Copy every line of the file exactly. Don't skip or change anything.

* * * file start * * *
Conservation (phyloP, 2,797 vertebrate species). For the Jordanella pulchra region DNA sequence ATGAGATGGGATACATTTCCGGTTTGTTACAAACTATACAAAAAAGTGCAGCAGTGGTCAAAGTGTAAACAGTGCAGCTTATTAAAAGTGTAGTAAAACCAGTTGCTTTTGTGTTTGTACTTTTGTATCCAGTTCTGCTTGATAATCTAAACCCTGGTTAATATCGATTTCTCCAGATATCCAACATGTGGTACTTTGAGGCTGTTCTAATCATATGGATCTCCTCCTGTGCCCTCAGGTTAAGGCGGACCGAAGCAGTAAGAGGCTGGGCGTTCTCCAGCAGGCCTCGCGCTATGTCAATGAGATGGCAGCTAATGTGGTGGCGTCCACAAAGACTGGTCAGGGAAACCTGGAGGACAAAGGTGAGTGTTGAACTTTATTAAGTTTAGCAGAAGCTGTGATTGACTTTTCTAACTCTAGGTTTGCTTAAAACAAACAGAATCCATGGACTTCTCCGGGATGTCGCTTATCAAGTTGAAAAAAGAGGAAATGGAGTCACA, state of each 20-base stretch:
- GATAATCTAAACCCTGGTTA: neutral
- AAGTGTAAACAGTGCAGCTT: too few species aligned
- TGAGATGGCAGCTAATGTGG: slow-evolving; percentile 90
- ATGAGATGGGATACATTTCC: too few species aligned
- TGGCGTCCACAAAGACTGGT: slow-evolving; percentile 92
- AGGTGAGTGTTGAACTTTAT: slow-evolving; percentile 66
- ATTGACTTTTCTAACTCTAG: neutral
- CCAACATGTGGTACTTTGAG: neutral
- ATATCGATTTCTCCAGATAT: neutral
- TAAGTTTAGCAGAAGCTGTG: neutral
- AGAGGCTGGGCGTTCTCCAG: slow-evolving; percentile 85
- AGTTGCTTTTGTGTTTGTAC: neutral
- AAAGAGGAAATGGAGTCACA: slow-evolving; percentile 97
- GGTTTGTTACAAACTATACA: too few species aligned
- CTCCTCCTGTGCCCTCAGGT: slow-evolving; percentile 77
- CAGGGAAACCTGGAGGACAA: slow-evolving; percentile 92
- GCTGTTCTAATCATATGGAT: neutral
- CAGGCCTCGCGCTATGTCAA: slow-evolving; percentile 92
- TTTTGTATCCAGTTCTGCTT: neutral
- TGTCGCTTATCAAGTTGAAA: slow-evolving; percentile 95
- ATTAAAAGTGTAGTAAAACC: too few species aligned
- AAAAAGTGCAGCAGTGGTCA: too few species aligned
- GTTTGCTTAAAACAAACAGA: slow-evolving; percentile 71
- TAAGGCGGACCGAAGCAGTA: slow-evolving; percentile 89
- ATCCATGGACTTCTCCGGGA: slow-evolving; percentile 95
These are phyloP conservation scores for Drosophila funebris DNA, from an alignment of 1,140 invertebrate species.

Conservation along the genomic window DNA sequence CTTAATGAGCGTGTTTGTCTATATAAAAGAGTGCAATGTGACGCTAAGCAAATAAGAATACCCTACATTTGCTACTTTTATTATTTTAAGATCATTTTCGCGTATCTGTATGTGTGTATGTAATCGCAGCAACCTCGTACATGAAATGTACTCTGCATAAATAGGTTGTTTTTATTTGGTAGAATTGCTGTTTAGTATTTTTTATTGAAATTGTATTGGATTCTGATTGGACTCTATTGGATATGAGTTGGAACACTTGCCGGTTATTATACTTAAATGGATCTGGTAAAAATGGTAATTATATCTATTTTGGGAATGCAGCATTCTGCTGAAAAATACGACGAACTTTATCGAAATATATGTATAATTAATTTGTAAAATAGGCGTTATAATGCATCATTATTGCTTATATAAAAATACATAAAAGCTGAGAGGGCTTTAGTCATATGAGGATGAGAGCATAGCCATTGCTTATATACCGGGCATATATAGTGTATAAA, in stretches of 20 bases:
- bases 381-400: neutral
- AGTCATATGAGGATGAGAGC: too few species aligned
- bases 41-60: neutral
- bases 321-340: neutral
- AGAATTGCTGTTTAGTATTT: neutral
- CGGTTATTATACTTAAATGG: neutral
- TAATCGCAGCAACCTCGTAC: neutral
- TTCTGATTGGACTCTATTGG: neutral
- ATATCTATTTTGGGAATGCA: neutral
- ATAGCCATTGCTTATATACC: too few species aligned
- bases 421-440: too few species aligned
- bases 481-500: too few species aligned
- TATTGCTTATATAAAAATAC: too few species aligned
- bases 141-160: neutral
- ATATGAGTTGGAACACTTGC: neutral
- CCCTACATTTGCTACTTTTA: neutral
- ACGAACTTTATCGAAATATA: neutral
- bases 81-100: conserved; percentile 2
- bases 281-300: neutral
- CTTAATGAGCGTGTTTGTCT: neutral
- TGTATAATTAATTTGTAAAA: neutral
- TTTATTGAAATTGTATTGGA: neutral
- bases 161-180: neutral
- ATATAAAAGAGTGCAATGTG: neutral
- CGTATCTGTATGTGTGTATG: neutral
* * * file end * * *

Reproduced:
Conservation (phyloP, 2,797 vertebrate species). For the Jordanella pulchra region DNA sequence ATGAGATGGGATACATTTCCGGTTTGTTACAAACTATACAAAAAAGTGCAGCAGTGGTCAAAGTGTAAACAGTGCAGCTTATTAAAAGTGTAGTAAAACCAGTTGCTTTTGTGTTTGTACTTTTGTATCCAGTTCTGCTTGATAATCTAAACCCTGGTTAATATCGATTTCTCCAGATATCCAACATGTGGTACTTTGAGGCTGTTCTAATCATATGGATCTCCTCCTGTGCCCTCAGGTTAAGGCGGACCGAAGCAGTAAGAGGCTGGGCGTTCTCCAGCAGGCCTCGCGCTATGTCAATGAGATGGCAGCTAATGTGGTGGCGTCCACAAAGACTGGTCAGGGAAACCTGGAGGACAAAGGTGAGTGTTGAACTTTATTAAGTTTAGCAGAAGCTGTGATTGACTTTTCTAACTCTAGGTTTGCTTAAAACAAACAGAATCCATGGACTTCTCCGGGATGTCGCTTATCAAGTTGAAAAAAGAGGAAATGGAGTCACA, state of each 20-base stretch:
- GATAATCTAAACCCTGGTTA: neutral
- AAGTGTAAACAGTGCAGCTT: too few species aligned
- TGAGATGGCAGCTAATGTGG: slow-evolving; percentile 90
- ATGAGATGGGATACATTTCC: too few species aligned
- TGGCGTCCACAAAGACTGGT: slow-evolving; percentile 92
- AGGTGAGTGTTGAACTTTAT: slow-evolving; percentile 66
- ATTGACTTTTCTAACTCTAG: neutral
- CCAACATGTGGTACTTTGAG: neutral
- ATATCGATTTCTCCAGATAT: neutral
- TAAGTTTAGCAGAAGCTGTG: neutral
- AGAGGCTGGGCGTTCTCCAG: slow-evolving; percentile 85
- AGTTGCTTTTGTGTTTGTAC: neutral
- AAAGAGGAAATGGAGTCACA: slow-evolving; percentile 97
- GGTTTGTTACAAACTATACA: too few species aligned
- CTCCTCCTGTGCCCTCAGGT: slow-evolving; percentile 77
- CAGGGAAACCTGGAGGACAA: slow-evolving; percentile 92
- GCTGTTCTAATCATATGGAT: neutral
- CAGGCCTCGCGCTATGTCAA: slow-evolving; percentile 92
- TTTTGTATCCAGTTCTGCTT: neutral
- TGTCGCTTATCAAGTTGAAA: slow-evolving; percentile 95
- ATTAAAAGTGTAGTAAAACC: too few species aligned
- AAAAAGTGCAGCAGTGGTCA: too few species aligned
- GTTTGCTTAAAACAAACAGA: slow-evolving; percentile 71
- TAAGGCGGACCGAAGCAGTA: slow-evolving; percentile 89
- ATCCATGGACTTCTCCGGGA: slow-evolving; percentile 95
These are phyloP conservation scores for Drosophila funebris DNA, from an alignment of 1,140 invertebrate species.

Conservation along the genomic window DNA sequence CTTAATGAGCGTGTTTGTCTATATAAAAGAGTGCAATGTGACGCTAAGCAAATAAGAATACCCTACATTTGCTACTTTTATTATTTTAAGATCATTTTCGCGTATCTGTATGTGTGTATGTAATCGCAGCAACCTCGTACATGAAATGTACTCTGCATAAATAGGTTGTTTTTATTTGGTAGAATTGCTGTTTAGTATTTTTTATTGAAATTGTATTGGATTCTGATTGGACTCTATTGGATATGAGTTGGAACACTTGCCGGTTATTATACTTAAATGGATCTGGTAAAAATGGTAATTATATCTATTTTGGGAATGCAGCATTCTGCTGAAAAATACGACGAACTTTATCGAAATATATGTATAATTAATTTGTAAAATAGGCGTTATAATGCATCATTATTGCTTATATAAAAATACATAAAAGCTGAGAGGGCTTTAGTCATATGAGGATGAGAGCATAGCCATTGCTTATATACCGGGCATATATAGTGTATAAA, in stretches of 20 bases:
- bases 381-400: neutral
- AGTCATATGAGGATGAGAGC: too few species aligned
- bases 41-60: neutral
- bases 321-340: neutral
- AGAATTGCTGTTTAGTATTT: neutral
- CGGTTATTATACTTAAATGG: neutral
- TAATCGCAGCAACCTCGTAC: neutral
- TTCTGATTGGACTCTATTGG: neutral
- ATATCTATTTTGGGAATGCA: neutral
- ATAGCCATTGCTTATATACC: too few species aligned
- bases 421-440: too few species aligned
- bases 481-500: too few species aligned
- TATTGCTTATATAAAAATAC: too few species aligned
- bases 141-160: neutral
- ATATGAGTTGGAACACTTGC: neutral
- CCCTACATTTGCTACTTTTA: neutral
- ACGAACTTTATCGAAATATA: neutral
- bases 81-100: conserved; percentile 2
- bases 281-300: neutral
- CTTAATGAGCGTGTTTGTCT: neutral
- TGTATAATTAATTTGTAAAA: neutral
- TTTATTGAAATTGTATTGGA: neutral
- bases 161-180: neutral
- ATATAAAAGAGTGCAATGTG: neutral
- CGTATCTGTATGTGTGTATG: neutral